Trivia Tuesday–Isle de Jean Charles and Pointe-au-Chien, Louisiana (#giveaway)


Horse crosses Bayou Pointe-au-Chien in Terrebonne Parish, Louisiana. Image by © Julie Dermansky/Corbis, used with permission.


In honor of next week’s release of WILD MAN’S CURSE, I wanted to show this amazing image by photographer Julie Dermansky that shows where horses are left to free-graze on the marshlands beside Bayou Point-au-Chien in Terrebonne Parish, Louisiana. This guy’s crossing from one side to the other.

Did you know that Louisiana has more Native American tribes than any other Southern state? There are four federally recognized “sovereign nations,” as well as 10 tribes recognized by Louisiana and four tribes without official status, according to this article from Folklife in Louisiana.

In the Wilds of the Bayou series (of which Wild Man’s Curse is book one), the heroine, Celestine Savoie, is a part of the Biloxi-Chitimacha-Choctaw Confederation, a state-recognized confederation of three different tribes. Celestine is descended from the Isle de Jean Charles Band of the Chitimacha. This “island,” also called “the bathtub,” was once four miles wide but due to erosion and repeated flooding—and the federal and state reluctance to extend the levee system far south enough to enclose it—it is now only a few hundred yards wide.

Saltwater intrusion caused by hurricanes and oil drilling have turned most of the trees to stark blackened trunks, yet the people refuse to move. They live close to the land. Some live on “the island,” and others have spread eastward along Bayou Pointe-au-Chien, where this photo was taken. Bayou Point-au-Chien (or Pointe-aux-Chenes) is a major setting in the second Wilds of the Bayou novel, which currently has the working title of LURE OF THE WILD, although I suspect the title will change.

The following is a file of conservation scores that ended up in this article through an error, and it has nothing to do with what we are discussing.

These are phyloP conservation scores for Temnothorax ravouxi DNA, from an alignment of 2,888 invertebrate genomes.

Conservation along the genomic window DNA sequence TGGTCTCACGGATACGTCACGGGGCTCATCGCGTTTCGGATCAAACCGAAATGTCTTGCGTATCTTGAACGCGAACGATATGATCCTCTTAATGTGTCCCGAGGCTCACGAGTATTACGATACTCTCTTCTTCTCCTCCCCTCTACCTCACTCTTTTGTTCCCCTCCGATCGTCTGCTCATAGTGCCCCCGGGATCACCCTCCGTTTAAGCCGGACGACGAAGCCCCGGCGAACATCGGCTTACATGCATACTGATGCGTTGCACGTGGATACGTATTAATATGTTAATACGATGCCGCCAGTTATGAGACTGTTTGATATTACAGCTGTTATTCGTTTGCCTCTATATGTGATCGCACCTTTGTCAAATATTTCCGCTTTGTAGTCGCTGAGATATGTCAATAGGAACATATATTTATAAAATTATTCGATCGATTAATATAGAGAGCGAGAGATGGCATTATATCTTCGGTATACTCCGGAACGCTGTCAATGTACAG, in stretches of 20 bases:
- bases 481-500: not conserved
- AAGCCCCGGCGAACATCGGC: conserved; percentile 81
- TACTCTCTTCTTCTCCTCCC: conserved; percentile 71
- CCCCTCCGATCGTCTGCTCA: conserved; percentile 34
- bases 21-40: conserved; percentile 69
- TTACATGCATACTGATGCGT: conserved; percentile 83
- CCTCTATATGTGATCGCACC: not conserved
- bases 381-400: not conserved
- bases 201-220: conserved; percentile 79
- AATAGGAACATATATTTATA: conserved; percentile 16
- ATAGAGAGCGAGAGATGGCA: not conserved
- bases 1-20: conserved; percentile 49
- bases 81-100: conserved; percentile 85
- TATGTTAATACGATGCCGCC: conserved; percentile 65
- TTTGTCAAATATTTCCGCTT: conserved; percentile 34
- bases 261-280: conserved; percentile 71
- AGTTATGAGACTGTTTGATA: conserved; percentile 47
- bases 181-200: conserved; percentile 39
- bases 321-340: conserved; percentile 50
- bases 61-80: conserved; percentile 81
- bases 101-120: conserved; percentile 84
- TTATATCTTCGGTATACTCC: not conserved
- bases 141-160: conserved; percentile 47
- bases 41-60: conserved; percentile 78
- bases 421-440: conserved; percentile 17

Interested in more about the Chitimacha of Isle de Jean Charles?

Here’s a nice clip from a documentary called “Can’t Stop the Water.”

The movie “Beasts of the Southern Wild” is set there during a big Katrina-like hurricane and is a powerful movie. Here’s the official trailer:


It’s a fascinating movie to watch if you get a chance (and most of the actors are local)! Have you seen the movie? Find anything interesting about this area–were you aware of it before? Leave a comment to be entered for a TBR mystery book or two!

16 thoughts on “Trivia Tuesday–Isle de Jean Charles and Pointe-au-Chien, Louisiana (#giveaway)

    • I watched it on streaming video so I know it’s out there–strange little movie but, for better or worse, you get a look at Southern Terrebonne Parish and Isle de Jean Charles!

  1. I enjoyed the trailer for “Beasts of the Southern Wild”, Thanks. I was not aware of it before, very interesting. Check out Between Dreams and Reality site today for a review of Wild Man’s Curse.

    • Thanks for letting me know about the D&R review! “Beasts of the Southern Wild” is a sad story in a lot of ways. The poverty. The bleakness of the landscape after the flooding. And, of course, the real facts of “The Bathtub,” which was taken out of future plans for the Army Corps of Engineers’ Terrebonne levee system because extending the levee that far south would cost too much.

  2. i’m happy to learn about teh different indian tribes and this picture is simply wonderful thank you for sharing

  3. I’ve seen the movie. I was surprised how differently the people there live compared to what I’m used to.

    • There is so much poverty in that area, and people do live off the water and the land. They eat what they catch or hunt, and yet really live in community. (As opposed to me; I’ve lived in my house almost ten years and only know one of my neighbors in a fairly dense subdivision.)

    • It’s an odd one, blending the bleak reality of the little girl’s life as a “beast” of the Southern Wild (her name is Hushpuppy) with the images of imaginary beasts in her mind. But also shows the resilience of the people there.

  4. I viewed ‘Can’t stop the water’ and will check out ‘Beasts of the Southern Wild’. Love the dappled horse picture! Thank you for posting so many different things; things I wouldn’t normally seek out on my own. 🙂

  5. A stunning picture with the horse. Lots of info I was not aware of before thank you.

  6. Haven’t heard of the movie/documentary before, but it tackles an issue that is definitely not confined to the bayous nor America. Thank you so much for sharing!